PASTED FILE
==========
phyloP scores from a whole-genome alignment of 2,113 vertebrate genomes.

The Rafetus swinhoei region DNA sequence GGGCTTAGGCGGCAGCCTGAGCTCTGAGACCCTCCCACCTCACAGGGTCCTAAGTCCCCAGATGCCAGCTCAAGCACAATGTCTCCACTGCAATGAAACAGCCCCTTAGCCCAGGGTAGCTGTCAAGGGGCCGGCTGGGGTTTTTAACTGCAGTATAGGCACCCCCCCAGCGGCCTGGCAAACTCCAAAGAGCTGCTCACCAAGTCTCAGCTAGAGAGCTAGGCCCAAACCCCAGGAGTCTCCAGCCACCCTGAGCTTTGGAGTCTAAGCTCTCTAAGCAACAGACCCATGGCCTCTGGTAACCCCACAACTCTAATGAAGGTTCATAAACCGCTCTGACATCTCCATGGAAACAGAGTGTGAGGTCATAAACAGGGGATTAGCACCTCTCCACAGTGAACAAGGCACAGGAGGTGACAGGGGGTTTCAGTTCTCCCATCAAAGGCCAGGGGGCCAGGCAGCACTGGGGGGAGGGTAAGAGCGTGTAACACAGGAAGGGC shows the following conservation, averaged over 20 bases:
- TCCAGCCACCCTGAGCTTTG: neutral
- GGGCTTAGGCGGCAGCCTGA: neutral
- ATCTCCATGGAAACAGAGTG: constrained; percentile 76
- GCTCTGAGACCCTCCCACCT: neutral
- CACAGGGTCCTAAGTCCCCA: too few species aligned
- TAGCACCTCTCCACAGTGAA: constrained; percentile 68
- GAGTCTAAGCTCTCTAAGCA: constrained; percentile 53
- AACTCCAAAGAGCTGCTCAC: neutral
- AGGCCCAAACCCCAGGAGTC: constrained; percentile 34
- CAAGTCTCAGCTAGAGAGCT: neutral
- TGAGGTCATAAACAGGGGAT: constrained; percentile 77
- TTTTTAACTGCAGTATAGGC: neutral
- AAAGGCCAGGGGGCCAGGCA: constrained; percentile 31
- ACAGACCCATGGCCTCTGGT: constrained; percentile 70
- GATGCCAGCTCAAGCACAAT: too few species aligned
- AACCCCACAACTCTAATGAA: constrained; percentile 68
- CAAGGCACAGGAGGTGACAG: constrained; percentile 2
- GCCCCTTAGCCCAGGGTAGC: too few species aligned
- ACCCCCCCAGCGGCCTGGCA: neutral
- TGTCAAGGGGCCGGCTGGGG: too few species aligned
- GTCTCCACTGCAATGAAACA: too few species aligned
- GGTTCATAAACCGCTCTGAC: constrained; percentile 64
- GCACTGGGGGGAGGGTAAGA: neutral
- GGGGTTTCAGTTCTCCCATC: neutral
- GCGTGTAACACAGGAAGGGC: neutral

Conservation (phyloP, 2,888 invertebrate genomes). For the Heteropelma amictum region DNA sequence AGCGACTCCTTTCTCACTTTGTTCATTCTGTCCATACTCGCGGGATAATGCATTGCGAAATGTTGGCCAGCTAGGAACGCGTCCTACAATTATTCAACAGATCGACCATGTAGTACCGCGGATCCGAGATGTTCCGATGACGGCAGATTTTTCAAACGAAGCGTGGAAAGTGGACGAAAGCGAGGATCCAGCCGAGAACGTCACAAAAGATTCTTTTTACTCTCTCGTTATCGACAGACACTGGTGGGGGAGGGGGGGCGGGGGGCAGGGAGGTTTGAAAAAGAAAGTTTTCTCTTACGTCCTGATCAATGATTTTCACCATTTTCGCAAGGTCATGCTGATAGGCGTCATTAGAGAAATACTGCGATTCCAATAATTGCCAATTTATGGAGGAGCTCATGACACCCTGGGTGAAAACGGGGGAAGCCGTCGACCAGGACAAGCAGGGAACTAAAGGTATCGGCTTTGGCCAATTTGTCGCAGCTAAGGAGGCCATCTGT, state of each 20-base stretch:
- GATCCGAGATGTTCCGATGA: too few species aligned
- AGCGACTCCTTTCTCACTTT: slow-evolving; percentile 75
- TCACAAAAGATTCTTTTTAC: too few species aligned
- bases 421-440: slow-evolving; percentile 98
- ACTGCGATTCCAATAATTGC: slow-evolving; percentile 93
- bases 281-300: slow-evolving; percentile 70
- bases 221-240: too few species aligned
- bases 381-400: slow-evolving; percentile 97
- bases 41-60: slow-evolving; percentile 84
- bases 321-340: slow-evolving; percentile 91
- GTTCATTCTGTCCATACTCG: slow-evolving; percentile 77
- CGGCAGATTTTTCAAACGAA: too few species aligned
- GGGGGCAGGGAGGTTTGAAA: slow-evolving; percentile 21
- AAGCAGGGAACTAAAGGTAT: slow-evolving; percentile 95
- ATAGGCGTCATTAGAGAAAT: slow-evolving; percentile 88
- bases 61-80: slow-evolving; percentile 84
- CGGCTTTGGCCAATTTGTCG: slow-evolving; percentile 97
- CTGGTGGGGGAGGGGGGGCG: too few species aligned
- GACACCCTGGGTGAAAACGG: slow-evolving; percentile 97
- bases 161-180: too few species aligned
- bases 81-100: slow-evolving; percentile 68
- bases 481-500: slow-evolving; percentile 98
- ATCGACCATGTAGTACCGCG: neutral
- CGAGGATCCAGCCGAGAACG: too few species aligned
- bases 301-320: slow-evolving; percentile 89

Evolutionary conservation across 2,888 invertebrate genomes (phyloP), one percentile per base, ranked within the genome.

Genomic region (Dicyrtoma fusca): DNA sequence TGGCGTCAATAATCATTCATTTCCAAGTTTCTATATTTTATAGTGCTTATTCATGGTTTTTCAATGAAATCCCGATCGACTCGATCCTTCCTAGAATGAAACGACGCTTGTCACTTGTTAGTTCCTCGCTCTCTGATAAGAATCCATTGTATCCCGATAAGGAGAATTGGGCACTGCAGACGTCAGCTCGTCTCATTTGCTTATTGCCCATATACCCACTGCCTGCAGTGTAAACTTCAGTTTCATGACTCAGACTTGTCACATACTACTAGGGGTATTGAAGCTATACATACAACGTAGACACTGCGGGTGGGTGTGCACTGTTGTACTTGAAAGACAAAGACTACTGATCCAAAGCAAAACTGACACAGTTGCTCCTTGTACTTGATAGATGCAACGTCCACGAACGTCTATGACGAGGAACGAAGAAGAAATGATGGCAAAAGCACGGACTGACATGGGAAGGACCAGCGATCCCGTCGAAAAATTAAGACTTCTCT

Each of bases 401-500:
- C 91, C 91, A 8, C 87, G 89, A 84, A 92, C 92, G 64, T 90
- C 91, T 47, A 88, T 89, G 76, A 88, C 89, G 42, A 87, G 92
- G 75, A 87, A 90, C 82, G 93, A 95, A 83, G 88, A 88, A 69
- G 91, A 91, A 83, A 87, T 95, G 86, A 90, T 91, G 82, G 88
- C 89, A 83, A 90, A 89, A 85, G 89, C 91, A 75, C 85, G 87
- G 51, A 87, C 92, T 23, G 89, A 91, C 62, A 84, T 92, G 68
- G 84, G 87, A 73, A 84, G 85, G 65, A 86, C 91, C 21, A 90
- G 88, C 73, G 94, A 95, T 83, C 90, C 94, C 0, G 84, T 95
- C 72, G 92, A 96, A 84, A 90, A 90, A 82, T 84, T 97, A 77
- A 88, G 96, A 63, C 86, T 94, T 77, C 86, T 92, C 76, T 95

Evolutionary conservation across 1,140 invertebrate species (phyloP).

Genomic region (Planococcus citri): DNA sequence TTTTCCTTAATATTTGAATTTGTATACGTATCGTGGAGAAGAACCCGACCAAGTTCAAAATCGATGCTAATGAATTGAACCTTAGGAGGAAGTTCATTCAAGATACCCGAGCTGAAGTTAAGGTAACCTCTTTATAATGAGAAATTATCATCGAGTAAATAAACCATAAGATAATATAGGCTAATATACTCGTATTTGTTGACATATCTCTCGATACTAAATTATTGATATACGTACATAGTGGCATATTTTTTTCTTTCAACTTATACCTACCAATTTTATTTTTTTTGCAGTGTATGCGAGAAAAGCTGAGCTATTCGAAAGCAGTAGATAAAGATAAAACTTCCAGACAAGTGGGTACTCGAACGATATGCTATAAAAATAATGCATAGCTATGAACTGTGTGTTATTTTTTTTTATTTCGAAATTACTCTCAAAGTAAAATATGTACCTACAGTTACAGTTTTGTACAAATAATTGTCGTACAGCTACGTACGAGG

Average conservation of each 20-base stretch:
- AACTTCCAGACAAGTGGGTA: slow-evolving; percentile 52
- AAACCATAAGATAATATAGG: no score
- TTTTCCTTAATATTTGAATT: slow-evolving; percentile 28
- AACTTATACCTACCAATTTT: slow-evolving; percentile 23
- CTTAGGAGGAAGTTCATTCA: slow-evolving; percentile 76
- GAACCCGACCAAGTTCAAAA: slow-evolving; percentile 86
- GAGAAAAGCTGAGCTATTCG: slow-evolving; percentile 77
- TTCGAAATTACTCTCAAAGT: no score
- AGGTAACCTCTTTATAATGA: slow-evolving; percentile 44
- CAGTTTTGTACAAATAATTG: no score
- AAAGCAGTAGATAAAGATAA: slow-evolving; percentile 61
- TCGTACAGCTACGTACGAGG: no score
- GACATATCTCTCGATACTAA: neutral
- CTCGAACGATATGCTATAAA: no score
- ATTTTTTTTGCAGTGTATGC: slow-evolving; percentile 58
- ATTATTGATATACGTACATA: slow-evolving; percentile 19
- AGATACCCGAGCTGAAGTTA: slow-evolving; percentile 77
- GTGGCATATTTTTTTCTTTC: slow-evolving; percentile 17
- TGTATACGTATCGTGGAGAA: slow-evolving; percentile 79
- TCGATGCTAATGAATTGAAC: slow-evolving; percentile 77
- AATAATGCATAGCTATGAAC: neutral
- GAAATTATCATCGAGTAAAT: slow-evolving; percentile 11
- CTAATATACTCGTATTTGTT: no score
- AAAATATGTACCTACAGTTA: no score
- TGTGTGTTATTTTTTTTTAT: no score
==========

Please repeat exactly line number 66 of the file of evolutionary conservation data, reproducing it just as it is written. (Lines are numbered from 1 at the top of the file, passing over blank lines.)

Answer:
- A 88, G 96, A 63, C 86, T 94, T 77, C 86, T 92, C 76, T 95